Variable Mining Costs – How Should They Be Treated?

  • Date12 May, 2023
  • Author Jessica Feola, HJ Ustler
  • Location Canada

Variable expenses: one would consider this to be one of the easier aspects in the analysis of a mining claim; however, that is far from the truth.  When it comes to mining losses, the determination of which costs are considered variable and which are fixed may not always be as straightforward as it would appear, leading to differences of opinions and discussions with the insured’s representatives.

In order to determine which costs are variable, one needs to understand normal operations and the processes in place. A fundamental step in any loss situation is to examine the detailed operating statements (monthly or annual) along with any detailed monthly management reports and inquire as to how costs have been impacted as a result of an incident.

Typical mining expenses include drilling, blasting, stoping, loading/mucking, hoisting, hauling, backfilling, consumables, and support equipment.

Should operations cease at the mine itself, it is typically easy to determine which costs ceased as a result of an incident and therefore, are to be considered as variable.

However, what happens if an incident is downstream at the mill and mining continues?  In this situation, mining continues and all mining costs continue to be incurred – therefore, how or why should they be considered variable?  This is a typical issue that arises which needs to be explored in detail with all parties.

Mining costs, specifically those costs which are considered variable, are often times inventoriable costs, which means that they are not expensed in the period in which they are incurred when the ore is mined, rather they are recorded as an asset and expensed at a later date when the ore is processed and sold as a finished product.  This often leads to many discussions until a resolution is reached and the insured comes to terms that the costs are to be considered variable.

In a claim scenario, if mining costs were not considered as variable, then the insured would either be indemnified for a cost that was not incurred (assuming no ore was processed) or indemnified for a cost that would later be recovered (at the time of sale, assuming that the ore was processed).

In addition to the costs mentioned above, most of the time there is an issue as to how mining labour is to be treated – did labour cease post-incident or did labour continue?  If labour ceased following an incident, labour would be treated as a variable cost.   Should mining labour continue to be incurred, we need to understand why it continued and what work was being performed.  If mining operations continued, then this direct labour would likely be inventoried and therefore, should be considered variable as it is fully utilized and will be recoverable at a later date when the ore is processed and sold.  If upon analysis of the labour costs incurred it is determined that labour costs were related to repair or remediation work, then labour may still be considered variable in the business interruption loss however, this labour can potentially be considered in other areas of coverage (i.e., property damage / extra expense) if applicable.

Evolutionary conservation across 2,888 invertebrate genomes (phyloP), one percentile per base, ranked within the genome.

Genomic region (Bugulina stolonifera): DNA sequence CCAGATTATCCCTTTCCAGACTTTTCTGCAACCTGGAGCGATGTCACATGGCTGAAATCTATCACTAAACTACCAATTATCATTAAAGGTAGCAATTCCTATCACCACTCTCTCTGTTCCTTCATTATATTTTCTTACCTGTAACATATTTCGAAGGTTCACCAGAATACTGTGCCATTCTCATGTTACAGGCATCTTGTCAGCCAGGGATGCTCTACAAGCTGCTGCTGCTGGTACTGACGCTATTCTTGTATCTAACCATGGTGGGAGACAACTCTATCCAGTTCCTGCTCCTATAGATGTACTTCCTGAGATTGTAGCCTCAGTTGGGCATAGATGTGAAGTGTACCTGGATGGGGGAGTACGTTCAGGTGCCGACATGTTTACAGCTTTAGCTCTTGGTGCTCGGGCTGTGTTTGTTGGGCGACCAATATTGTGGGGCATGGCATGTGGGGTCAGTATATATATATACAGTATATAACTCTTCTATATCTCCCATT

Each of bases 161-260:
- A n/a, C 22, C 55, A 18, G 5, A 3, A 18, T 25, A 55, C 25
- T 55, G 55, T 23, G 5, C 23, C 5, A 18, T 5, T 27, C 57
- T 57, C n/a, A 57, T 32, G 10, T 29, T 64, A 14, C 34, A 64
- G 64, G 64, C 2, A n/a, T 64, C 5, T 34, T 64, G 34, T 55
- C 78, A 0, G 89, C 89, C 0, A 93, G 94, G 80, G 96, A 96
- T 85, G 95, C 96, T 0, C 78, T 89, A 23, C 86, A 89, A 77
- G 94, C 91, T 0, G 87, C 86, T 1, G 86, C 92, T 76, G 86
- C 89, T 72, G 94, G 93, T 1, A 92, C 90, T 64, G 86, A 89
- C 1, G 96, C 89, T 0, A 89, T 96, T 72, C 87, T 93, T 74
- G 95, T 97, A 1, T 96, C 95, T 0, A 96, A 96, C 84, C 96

In addition to mining costs, there are variable processing costs and general administrative and overhead costs, including royalties.  The determination of variable costs in these categories is typically less contentious after assessing and discussing with the insured.  However, there is an item which can sometimes become contentious: depreciation, depletion, and amortization (or DDA).

In very general terms, depreciation typically relates to the expensing of tangible assets (such as different types of equipment, crushers, mills, etc.), depletion typically relates to capitalized mine preparation costs and amortization typically relates to intangible assets such as goodwill, licenses, mineral rights etc. DDA can generally have both fixed and variable components, based on the capitalized costs being expensed and their nature.

Thus, while mining DDA costs almost always include a variable cost component that should be considered in any loss measurement, the analysis of DDA costs requires consideration of the nature of both the activity and the costs involved.  This analysis will be very site- and situation-specific and will require discussion with site personnel to resolve this somewhat subjective allocation.

Like many business interruption issues, there is no one answer that “fits all”. In order for the parties to come to an understanding, an initial conversation regarding costs and their nature should take place at the onset of a loss.  As the claim progresses, detailed discussions and analysis of appropriate documentation are required.   Obtaining an understanding of the insured’s operation and costing structure at the onset of a loss will greatly assist in the loss calculation and hopefully avoid any issues later.


The statements or comments contained within this article are based on the author’s own knowledge and experience and do not necessarily represent those of the firm, other partners, our clients, or other business partners.


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